If a tenant hires a contractor to make improvements to a property, but the tenant doesn’t pay the contractor in full, can the contractor sue the landlord for the difference?
It sounds unlikely, but it happened in one case recently.
Former Boston Celtics player Dana Barros leased a warehouse and hired a contractor to make improvements so he could turn it into a sports complex. Later, the contractor believed it hadn’t been paid in full, so it went to court against Barros and against the owner of the warehouse.
The warehouse owner argued that it couldn’t be sued because it was merely the landlord; it never signed an agreement with the contractor.
Most states have what are called “mechanic’s liens, such that if a contractor isn’t paid in full by someone for work on a property, it can place a lien on the person’s interest in the property.
In Massachusetts, the law applies to anyone who hires a contractor, as well as anyone acting on that person’s behalf or with that person’s “consent.”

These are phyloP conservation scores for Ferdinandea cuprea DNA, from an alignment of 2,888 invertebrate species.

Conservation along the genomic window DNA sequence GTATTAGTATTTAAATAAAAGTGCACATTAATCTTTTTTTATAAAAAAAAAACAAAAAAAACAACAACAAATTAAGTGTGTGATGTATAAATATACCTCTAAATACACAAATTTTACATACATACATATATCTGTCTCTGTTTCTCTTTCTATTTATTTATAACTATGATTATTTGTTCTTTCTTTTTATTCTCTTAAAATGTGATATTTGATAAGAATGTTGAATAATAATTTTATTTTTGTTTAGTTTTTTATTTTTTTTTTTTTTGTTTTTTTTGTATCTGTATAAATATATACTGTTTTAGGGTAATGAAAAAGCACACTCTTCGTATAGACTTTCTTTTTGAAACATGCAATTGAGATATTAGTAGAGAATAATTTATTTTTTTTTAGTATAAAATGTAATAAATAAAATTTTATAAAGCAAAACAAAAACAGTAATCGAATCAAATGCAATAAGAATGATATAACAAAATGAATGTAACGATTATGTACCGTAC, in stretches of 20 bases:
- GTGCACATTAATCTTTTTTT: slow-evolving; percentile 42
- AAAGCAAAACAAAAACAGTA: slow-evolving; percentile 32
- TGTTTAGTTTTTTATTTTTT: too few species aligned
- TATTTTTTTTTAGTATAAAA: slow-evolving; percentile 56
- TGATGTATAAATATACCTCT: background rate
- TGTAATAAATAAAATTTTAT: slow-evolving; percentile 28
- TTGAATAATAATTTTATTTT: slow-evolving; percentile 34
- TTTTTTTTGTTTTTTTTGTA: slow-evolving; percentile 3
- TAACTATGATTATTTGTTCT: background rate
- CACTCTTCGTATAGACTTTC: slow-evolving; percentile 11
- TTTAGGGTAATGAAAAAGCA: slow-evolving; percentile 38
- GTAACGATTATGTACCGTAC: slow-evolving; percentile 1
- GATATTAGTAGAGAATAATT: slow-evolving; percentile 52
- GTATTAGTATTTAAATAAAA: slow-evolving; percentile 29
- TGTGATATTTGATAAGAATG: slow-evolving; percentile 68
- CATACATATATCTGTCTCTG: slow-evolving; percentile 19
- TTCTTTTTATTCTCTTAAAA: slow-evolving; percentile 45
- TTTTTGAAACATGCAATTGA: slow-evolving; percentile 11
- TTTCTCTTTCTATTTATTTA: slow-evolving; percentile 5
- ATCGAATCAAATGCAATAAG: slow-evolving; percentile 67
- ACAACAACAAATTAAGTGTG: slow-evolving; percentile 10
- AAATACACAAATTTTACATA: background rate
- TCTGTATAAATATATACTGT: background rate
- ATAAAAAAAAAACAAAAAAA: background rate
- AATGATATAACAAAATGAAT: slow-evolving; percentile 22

And in this case, the Massachusetts Supreme Court ruled that Barros had hired the contractor with the “consent” of the landlord.
Although the lease didn’t require Barros to hire a contractor and make improvements, the court noted that the need for the improvements was obvious, the lease had been structured specifically to entice Barros to make the improvements, and the lease specified that the improvements would belong to the landlord after the lease was up.
Therefore, the court said, the contractor could place a lien not only on Barros’s rental interest in the property, but on the landlord’s ownership interest as well.
Landlords who are contemplating having tenants make substantial improvements might want to protect themselves against this possibility by requiring the tenant to obtain a bond or place the construction funds in an escrow account.